It is important, however, to distinguish between heat and temperature. These two concepts are not one andthe same. To illustrate the difference, we begin by measuring the temperature rise produced by a given amount of heat, focusing onthe temperature rise in 1000g of water produced by burning 1.0g of methane gas. We discover by performing this experiment repeatedlythat the temperature of this quantity of water always rises by exactly 13.3°C. Therefore, the same quantity of heat mustalways be produced by reaction of this quantity of methane.

If we burn 1.0g of methane to heat 500g of water instead, we observe a temperature rise of 26.6°C. Ifwe burn 1.0g of methane to heat 1000g of iron, we observe a temperature rise of 123°C. Therefore, the temperature riseobserved is a function of the quantity of material heated as well as the nature of the material heated. Consequently, 13.3°Cis not an appropriate measure of this quantity of heat, since we cannot say that the burning of 1.0g of methane "produces13.3°C of heat." Such a statement is clearly revealed to be nonsense, so the concepts of temperature and heat must be keptdistinct.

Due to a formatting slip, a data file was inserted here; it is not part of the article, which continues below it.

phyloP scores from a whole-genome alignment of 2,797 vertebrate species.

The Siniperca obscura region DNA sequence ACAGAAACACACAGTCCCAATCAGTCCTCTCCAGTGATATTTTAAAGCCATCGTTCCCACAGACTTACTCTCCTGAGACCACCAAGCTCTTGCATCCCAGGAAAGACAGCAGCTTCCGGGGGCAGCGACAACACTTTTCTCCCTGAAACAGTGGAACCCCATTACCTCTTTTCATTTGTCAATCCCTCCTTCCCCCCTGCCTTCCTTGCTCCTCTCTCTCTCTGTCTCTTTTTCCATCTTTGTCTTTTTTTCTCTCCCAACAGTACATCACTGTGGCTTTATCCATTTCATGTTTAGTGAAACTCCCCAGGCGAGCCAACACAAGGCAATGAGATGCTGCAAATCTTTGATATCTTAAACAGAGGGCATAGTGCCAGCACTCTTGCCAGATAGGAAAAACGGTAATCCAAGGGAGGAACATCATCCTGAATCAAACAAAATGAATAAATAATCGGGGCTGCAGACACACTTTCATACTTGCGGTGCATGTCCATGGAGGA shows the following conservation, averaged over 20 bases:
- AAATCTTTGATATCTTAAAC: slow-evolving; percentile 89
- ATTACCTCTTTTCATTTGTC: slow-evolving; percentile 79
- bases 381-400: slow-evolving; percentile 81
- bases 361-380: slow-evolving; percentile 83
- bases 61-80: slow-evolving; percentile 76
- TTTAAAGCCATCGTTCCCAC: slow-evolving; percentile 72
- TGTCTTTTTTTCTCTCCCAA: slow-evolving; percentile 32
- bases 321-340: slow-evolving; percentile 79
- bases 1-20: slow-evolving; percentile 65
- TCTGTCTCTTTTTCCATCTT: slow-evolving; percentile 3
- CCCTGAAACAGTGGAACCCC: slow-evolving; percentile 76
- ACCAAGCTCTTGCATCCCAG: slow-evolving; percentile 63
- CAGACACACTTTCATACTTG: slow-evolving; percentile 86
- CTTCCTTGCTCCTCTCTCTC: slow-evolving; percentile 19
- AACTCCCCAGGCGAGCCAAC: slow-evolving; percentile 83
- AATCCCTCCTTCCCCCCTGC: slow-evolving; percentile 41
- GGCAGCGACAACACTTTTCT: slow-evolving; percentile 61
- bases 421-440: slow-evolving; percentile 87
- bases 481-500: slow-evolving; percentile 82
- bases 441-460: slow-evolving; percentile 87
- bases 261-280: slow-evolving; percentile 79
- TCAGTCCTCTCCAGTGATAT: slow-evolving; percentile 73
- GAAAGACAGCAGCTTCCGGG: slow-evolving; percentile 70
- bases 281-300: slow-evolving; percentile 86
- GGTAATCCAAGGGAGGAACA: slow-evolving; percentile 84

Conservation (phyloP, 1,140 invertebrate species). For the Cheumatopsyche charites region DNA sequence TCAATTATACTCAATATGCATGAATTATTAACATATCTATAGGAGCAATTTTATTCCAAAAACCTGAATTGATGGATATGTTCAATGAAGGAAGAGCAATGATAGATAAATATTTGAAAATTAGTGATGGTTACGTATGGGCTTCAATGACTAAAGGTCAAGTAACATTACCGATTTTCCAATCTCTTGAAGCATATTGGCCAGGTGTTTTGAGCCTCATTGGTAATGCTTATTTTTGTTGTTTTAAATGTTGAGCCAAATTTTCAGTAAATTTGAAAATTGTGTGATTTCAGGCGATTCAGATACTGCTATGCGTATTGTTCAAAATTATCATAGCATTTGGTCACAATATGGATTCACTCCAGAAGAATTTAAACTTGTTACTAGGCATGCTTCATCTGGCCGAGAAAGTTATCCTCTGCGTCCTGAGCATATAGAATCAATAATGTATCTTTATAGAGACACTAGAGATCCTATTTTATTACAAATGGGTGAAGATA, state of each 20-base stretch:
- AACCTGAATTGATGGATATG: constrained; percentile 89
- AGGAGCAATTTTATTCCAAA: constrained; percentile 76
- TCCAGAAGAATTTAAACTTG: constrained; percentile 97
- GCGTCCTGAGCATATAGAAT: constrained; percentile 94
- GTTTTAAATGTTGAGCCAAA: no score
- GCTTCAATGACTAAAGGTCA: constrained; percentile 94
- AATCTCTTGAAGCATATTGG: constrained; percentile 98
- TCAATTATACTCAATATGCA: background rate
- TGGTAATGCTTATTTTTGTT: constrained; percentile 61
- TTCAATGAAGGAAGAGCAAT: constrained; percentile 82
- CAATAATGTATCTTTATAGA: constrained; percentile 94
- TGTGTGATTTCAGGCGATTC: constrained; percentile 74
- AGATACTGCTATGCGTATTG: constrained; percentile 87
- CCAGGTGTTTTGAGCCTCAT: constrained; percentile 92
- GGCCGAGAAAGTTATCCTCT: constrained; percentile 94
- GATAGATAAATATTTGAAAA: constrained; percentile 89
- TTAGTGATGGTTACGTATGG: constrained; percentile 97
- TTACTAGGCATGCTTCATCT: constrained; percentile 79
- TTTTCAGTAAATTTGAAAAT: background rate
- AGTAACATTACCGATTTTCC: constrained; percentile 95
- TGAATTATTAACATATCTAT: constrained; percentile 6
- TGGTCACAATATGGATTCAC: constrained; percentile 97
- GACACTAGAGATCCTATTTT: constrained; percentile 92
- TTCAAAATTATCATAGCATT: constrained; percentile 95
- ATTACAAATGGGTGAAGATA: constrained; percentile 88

Questions & Answers

Is there any normative that regulates the use of silver nanoparticles?
Damian Reply
what king of growth are you checking .?
Renato
What fields keep nano created devices from performing or assimulating ? Magnetic fields ? Are do they assimilate ?
Stoney Reply
why we need to study biomolecules, molecular biology in nanotechnology?
Adin Reply
?
Kyle
yes I'm doing my masters in nanotechnology, we are being studying all these domains as well..
Adin
why?
Adin
what school?
Kyle
biomolecules are e building blocks of every organics and inorganic materials.
Joe
anyone know any internet site where one can find nanotechnology papers?
Damian Reply
research.net
kanaga
sciencedirect big data base
Ernesto
Introduction about quantum dots in nanotechnology
Praveena Reply
what does nano mean?
Anassong Reply
nano basically means 10^(-9). nanometer is a unit to measure length.
Bharti
do you think it's worthwhile in the long term to study the effects and possibilities of nanotechnology on viral treatment?
Damian Reply
absolutely yes
Daniel
how to know photocatalytic properties of tio2 nanoparticles...what to do now
Akash Reply